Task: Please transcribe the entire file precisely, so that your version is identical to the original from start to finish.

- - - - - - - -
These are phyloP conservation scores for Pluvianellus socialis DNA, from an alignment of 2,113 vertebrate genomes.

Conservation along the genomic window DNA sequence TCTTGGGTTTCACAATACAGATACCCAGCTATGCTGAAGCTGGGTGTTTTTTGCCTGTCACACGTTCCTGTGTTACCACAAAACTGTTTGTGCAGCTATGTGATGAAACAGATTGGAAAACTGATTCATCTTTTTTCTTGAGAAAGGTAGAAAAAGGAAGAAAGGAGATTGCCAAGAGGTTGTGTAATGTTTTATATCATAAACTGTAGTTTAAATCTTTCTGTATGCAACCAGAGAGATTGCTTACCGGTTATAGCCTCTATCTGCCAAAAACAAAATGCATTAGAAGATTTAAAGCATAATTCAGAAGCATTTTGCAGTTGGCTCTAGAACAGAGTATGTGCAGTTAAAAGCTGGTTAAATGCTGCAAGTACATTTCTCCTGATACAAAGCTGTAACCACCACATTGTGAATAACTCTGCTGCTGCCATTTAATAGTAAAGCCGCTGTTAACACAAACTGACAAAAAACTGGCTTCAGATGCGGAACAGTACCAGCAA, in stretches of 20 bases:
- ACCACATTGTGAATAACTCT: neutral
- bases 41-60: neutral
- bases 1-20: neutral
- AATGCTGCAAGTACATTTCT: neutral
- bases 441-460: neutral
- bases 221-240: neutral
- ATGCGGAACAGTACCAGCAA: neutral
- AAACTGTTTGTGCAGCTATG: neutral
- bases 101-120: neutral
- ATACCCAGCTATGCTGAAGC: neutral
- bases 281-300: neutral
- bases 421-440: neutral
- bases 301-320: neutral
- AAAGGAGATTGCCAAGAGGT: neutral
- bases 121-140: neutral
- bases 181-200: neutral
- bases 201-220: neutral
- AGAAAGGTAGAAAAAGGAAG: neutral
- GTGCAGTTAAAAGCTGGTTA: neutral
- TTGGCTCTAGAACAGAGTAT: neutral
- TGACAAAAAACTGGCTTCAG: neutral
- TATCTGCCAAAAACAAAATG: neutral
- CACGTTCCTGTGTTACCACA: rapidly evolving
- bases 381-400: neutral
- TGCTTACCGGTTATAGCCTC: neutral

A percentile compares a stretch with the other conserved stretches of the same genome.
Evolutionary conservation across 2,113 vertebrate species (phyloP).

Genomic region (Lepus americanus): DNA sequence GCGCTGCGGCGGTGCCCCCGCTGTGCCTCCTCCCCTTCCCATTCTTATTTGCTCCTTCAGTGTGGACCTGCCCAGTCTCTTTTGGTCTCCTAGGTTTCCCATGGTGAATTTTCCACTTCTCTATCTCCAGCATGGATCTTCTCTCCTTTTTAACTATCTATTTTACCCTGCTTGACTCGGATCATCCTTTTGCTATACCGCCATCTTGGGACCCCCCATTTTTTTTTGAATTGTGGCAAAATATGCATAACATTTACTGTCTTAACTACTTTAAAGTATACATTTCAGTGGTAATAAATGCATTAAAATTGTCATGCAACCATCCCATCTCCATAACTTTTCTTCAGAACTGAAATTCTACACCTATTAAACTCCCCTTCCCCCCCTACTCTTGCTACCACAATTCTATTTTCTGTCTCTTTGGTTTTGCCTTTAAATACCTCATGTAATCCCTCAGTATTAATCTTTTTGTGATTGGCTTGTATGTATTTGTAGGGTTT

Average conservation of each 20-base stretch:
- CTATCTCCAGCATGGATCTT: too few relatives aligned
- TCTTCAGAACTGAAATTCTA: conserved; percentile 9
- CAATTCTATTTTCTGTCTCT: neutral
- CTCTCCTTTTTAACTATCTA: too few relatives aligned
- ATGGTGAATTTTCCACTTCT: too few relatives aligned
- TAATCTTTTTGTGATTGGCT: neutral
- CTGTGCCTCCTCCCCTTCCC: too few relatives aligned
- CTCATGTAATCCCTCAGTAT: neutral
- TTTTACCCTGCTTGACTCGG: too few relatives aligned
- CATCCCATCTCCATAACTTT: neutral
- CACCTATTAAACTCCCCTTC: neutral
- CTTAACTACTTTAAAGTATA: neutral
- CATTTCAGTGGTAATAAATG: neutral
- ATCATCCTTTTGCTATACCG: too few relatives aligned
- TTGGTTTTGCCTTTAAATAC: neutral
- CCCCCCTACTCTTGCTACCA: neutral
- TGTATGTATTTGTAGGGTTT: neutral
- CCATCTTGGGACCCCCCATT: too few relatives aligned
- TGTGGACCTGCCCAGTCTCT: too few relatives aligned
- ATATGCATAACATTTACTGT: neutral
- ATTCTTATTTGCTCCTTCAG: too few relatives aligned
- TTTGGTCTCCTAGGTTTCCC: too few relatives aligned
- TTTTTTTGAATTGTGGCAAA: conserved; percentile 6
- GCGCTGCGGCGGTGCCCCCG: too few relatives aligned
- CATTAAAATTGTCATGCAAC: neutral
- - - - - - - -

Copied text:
These are phyloP conservation scores for Pluvianellus socialis DNA, from an alignment of 2,113 vertebrate genomes.

Conservation along the genomic window DNA sequence TCTTGGGTTTCACAATACAGATACCCAGCTATGCTGAAGCTGGGTGTTTTTTGCCTGTCACACGTTCCTGTGTTACCACAAAACTGTTTGTGCAGCTATGTGATGAAACAGATTGGAAAACTGATTCATCTTTTTTCTTGAGAAAGGTAGAAAAAGGAAGAAAGGAGATTGCCAAGAGGTTGTGTAATGTTTTATATCATAAACTGTAGTTTAAATCTTTCTGTATGCAACCAGAGAGATTGCTTACCGGTTATAGCCTCTATCTGCCAAAAACAAAATGCATTAGAAGATTTAAAGCATAATTCAGAAGCATTTTGCAGTTGGCTCTAGAACAGAGTATGTGCAGTTAAAAGCTGGTTAAATGCTGCAAGTACATTTCTCCTGATACAAAGCTGTAACCACCACATTGTGAATAACTCTGCTGCTGCCATTTAATAGTAAAGCCGCTGTTAACACAAACTGACAAAAAACTGGCTTCAGATGCGGAACAGTACCAGCAA, in stretches of 20 bases:
- ACCACATTGTGAATAACTCT: neutral
- bases 41-60: neutral
- bases 1-20: neutral
- AATGCTGCAAGTACATTTCT: neutral
- bases 441-460: neutral
- bases 221-240: neutral
- ATGCGGAACAGTACCAGCAA: neutral
- AAACTGTTTGTGCAGCTATG: neutral
- bases 101-120: neutral
- ATACCCAGCTATGCTGAAGC: neutral
- bases 281-300: neutral
- bases 421-440: neutral
- bases 301-320: neutral
- AAAGGAGATTGCCAAGAGGT: neutral
- bases 121-140: neutral
- bases 181-200: neutral
- bases 201-220: neutral
- AGAAAGGTAGAAAAAGGAAG: neutral
- GTGCAGTTAAAAGCTGGTTA: neutral
- TTGGCTCTAGAACAGAGTAT: neutral
- TGACAAAAAACTGGCTTCAG: neutral
- TATCTGCCAAAAACAAAATG: neutral
- CACGTTCCTGTGTTACCACA: rapidly evolving
- bases 381-400: neutral
- TGCTTACCGGTTATAGCCTC: neutral

A percentile compares a stretch with the other conserved stretches of the same genome.
Evolutionary conservation across 2,113 vertebrate species (phyloP).

Genomic region (Lepus americanus): DNA sequence GCGCTGCGGCGGTGCCCCCGCTGTGCCTCCTCCCCTTCCCATTCTTATTTGCTCCTTCAGTGTGGACCTGCCCAGTCTCTTTTGGTCTCCTAGGTTTCCCATGGTGAATTTTCCACTTCTCTATCTCCAGCATGGATCTTCTCTCCTTTTTAACTATCTATTTTACCCTGCTTGACTCGGATCATCCTTTTGCTATACCGCCATCTTGGGACCCCCCATTTTTTTTTGAATTGTGGCAAAATATGCATAACATTTACTGTCTTAACTACTTTAAAGTATACATTTCAGTGGTAATAAATGCATTAAAATTGTCATGCAACCATCCCATCTCCATAACTTTTCTTCAGAACTGAAATTCTACACCTATTAAACTCCCCTTCCCCCCCTACTCTTGCTACCACAATTCTATTTTCTGTCTCTTTGGTTTTGCCTTTAAATACCTCATGTAATCCCTCAGTATTAATCTTTTTGTGATTGGCTTGTATGTATTTGTAGGGTTT

Average conservation of each 20-base stretch:
- CTATCTCCAGCATGGATCTT: too few relatives aligned
- TCTTCAGAACTGAAATTCTA: conserved; percentile 9
- CAATTCTATTTTCTGTCTCT: neutral
- CTCTCCTTTTTAACTATCTA: too few relatives aligned
- ATGGTGAATTTTCCACTTCT: too few relatives aligned
- TAATCTTTTTGTGATTGGCT: neutral
- CTGTGCCTCCTCCCCTTCCC: too few relatives aligned
- CTCATGTAATCCCTCAGTAT: neutral
- TTTTACCCTGCTTGACTCGG: too few relatives aligned
- CATCCCATCTCCATAACTTT: neutral
- CACCTATTAAACTCCCCTTC: neutral
- CTTAACTACTTTAAAGTATA: neutral
- CATTTCAGTGGTAATAAATG: neutral
- ATCATCCTTTTGCTATACCG: too few relatives aligned
- TTGGTTTTGCCTTTAAATAC: neutral
- CCCCCCTACTCTTGCTACCA: neutral
- TGTATGTATTTGTAGGGTTT: neutral
- CCATCTTGGGACCCCCCATT: too few relatives aligned
- TGTGGACCTGCCCAGTCTCT: too few relatives aligned
- ATATGCATAACATTTACTGT: neutral
- ATTCTTATTTGCTCCTTCAG: too few relatives aligned
- TTTGGTCTCCTAGGTTTCCC: too few relatives aligned
- TTTTTTTGAATTGTGGCAAA: conserved; percentile 6
- GCGCTGCGGCGGTGCCCCCG: too few relatives aligned
- CATTAAAATTGTCATGCAAC: neutral